And the Greatest of These Is War

by Monsignor John A. Meaney

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The cry; “War, never again War” uttered by His Holiness, Pope Paul VI, on his historic visit to the United Nations in 1965 echoed around the world as a fervent prayer from the lips of all those who had seen the human suffering and devastation that results from war.

Pope Paul lived through two World Wars. During World War II he saw Italy torn apart. As a Vatican official working directly under Pope Pius XII, he saw the haunting fears in the hungry faces of the many refugees, smuggled through the Vatican, out of Nazi control, to safety, in alien lands. He heard of the “extermination” camps, and he saw the potential victims, often separated from their parents, or sons or daughters, brothers or sisters, go to safety, but always to live as “uprooted” people away from the lands of their birth.

Pope Paul also read reports describing approximate numbers of men dead, cities destroyed by saturation-bombing raids which killed and maimed unnumbered innocent lives, especially women and children. And the climax, Hiroshima! No wonder he cried out so convincingly to the powers of this world through their delegates at the United Nations: “War, never again War.” For to him war was the ultimate in human suffering. For his successor, Pope John Paul II war is “an incomparable accumulation of suffering, even to the possible self-destruction of humanity.”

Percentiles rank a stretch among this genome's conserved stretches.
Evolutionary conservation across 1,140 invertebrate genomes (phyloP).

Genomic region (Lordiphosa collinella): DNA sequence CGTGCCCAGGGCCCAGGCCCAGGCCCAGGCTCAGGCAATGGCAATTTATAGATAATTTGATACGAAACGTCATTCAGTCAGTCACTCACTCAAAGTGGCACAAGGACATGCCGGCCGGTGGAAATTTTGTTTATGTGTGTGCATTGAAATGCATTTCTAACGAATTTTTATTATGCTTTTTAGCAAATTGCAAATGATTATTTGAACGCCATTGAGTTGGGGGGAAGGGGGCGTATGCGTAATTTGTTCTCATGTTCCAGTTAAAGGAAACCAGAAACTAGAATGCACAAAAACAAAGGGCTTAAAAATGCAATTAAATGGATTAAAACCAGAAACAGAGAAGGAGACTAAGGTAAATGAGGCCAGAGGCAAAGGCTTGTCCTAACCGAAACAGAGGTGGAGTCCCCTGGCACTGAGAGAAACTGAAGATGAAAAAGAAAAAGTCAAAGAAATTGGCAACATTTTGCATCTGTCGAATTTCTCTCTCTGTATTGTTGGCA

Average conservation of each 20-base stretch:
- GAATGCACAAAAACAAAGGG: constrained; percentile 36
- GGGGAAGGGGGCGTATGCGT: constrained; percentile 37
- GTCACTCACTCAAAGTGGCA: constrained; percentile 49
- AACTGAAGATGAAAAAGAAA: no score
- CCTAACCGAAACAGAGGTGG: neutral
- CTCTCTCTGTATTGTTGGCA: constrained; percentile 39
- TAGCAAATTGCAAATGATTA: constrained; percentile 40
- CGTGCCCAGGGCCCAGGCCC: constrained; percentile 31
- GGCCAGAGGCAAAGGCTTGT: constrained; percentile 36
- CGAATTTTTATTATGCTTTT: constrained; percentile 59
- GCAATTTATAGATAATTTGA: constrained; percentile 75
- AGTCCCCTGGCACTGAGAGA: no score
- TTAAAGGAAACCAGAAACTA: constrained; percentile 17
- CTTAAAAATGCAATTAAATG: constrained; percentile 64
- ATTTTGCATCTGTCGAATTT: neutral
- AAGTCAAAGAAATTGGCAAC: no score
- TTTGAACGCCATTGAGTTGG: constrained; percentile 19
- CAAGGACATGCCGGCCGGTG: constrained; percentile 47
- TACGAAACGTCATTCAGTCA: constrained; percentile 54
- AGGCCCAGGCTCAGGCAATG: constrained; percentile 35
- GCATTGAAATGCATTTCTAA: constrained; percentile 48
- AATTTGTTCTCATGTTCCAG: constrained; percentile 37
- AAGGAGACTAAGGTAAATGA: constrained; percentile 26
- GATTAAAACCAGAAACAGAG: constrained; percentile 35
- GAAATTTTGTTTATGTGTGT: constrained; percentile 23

Others too have seen the suffering that results from war. They have seen mangled bodies torn apart by the wanton instruments of war authorized by ambitious and ruthless men always, of course, in the name of some “good and just cause.” They have seen the limbless or paralyzed soldiers taught only to obey, caught in battle, “heroes for a day,” facing a bleak future in a rehabilitation center, wondering why and for what.

During these past nine years of madness in Lebanon, I, too, have seen blinded and maimed children and those, without physical injury, traumatized by the nights spent fearful in basements under constant shelling. I know thousands of war-orphans who will no longer experience the security of a parent’s love. I have met destitute mothers, their bread-winners dead, suffering the indignity of begging, to feed their children. And I have met those made homeless and jobless by war, many of them men, who with tears in their eyes, wonder where tomorrow’s bread for their children will come from. These are the ongoing and clearly experienced sufferings of war.

I have met young men back from their stint of fighting. Men who have been cheered for their courage but now find it difficult or impossible to find employment. Recently, a 23-year-old fighter just released from a hospital, told me that with six years of service behind him, he could not get a job. He had interrupted his education to defend his country’s freedom, and was now without any special skill. His country offered him no opportunity to continue his education or acquire a marketable skill.

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Tags: Christianity Pope John Paul II